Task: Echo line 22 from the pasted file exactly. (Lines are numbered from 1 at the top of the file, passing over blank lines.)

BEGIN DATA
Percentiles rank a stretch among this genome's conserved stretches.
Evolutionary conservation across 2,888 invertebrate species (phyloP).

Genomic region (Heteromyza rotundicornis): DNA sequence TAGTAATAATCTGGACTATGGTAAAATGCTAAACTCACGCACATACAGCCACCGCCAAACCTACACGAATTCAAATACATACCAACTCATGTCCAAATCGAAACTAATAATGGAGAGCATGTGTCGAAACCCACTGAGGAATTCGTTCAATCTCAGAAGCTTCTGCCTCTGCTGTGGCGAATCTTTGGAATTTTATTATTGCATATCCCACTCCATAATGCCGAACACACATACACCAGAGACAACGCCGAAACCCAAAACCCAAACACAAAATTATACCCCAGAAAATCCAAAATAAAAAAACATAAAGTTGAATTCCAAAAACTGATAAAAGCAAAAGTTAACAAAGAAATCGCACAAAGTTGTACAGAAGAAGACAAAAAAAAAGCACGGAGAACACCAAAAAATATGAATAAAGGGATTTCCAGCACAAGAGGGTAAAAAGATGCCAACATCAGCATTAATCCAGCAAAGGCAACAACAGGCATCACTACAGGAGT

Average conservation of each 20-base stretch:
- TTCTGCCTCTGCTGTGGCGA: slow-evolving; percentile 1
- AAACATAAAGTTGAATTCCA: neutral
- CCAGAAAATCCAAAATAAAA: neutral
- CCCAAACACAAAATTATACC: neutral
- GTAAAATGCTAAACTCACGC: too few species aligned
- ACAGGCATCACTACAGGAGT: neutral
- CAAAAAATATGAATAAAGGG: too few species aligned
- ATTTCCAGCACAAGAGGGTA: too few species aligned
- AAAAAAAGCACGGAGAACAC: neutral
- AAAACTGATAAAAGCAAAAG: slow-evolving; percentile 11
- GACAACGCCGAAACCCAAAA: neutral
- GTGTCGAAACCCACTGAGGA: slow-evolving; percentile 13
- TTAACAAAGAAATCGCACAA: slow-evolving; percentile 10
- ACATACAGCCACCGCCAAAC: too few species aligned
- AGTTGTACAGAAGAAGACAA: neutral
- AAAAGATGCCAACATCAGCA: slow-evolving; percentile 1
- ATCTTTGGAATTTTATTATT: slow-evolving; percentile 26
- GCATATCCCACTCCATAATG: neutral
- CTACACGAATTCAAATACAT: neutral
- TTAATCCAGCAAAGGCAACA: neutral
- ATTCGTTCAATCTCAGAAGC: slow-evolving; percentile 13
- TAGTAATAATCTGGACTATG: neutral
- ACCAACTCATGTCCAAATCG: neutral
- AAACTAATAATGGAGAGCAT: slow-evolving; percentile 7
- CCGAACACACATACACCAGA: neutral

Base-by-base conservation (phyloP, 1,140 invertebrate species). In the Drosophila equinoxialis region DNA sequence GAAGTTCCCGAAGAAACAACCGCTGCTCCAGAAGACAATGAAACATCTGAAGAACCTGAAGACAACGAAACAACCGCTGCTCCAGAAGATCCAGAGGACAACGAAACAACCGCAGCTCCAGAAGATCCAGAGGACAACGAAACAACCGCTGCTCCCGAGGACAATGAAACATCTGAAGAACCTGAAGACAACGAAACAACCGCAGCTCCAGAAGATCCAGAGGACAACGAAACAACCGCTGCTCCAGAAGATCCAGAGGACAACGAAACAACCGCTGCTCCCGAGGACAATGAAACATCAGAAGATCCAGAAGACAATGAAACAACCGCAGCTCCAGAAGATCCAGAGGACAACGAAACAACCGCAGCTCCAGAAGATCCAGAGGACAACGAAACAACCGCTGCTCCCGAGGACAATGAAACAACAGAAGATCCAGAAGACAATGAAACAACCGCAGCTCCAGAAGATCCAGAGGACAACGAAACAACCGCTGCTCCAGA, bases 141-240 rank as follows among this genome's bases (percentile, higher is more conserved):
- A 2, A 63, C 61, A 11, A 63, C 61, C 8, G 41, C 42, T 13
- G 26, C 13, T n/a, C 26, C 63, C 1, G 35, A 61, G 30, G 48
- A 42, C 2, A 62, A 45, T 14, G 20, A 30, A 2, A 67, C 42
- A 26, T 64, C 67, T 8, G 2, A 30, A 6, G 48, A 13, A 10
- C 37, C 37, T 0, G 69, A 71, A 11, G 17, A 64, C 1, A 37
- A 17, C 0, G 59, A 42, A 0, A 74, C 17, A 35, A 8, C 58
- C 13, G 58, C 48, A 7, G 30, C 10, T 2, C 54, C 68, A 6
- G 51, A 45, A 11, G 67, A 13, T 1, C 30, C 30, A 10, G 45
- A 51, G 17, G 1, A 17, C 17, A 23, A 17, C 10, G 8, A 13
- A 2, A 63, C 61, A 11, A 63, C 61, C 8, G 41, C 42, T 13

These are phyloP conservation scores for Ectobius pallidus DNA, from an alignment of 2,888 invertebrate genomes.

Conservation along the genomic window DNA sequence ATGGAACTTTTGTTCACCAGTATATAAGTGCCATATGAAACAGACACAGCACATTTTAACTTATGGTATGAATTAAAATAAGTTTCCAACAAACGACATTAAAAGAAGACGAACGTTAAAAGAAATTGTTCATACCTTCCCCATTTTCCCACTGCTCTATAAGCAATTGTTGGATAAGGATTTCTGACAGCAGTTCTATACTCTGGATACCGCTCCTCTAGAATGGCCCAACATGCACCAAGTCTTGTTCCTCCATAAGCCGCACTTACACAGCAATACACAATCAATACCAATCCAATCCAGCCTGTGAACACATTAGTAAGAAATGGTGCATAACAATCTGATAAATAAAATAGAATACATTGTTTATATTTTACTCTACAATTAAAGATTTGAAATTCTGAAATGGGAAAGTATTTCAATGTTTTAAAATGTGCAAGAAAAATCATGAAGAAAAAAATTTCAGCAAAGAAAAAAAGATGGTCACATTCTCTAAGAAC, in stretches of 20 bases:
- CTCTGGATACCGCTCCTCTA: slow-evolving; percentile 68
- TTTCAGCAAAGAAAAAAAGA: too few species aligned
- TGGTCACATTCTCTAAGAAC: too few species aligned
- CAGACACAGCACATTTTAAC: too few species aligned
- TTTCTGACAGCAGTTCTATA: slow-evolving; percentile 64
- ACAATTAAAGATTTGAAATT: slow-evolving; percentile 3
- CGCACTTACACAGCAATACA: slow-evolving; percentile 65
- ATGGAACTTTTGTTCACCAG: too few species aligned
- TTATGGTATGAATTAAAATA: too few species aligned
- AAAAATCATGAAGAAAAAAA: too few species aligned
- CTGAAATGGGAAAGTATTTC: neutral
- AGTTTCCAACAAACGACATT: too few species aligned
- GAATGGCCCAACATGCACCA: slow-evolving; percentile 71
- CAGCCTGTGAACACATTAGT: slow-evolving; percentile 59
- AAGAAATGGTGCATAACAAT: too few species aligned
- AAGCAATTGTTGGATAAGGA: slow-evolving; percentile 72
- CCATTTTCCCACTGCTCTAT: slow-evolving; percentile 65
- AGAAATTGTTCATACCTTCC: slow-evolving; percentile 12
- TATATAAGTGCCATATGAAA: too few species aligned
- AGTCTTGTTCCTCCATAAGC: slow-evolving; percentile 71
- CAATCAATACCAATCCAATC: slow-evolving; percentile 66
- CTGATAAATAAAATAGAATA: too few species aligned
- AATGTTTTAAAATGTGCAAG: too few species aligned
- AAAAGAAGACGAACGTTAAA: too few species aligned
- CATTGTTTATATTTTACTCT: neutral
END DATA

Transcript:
- GCATATCCCACTCCATAATG: neutral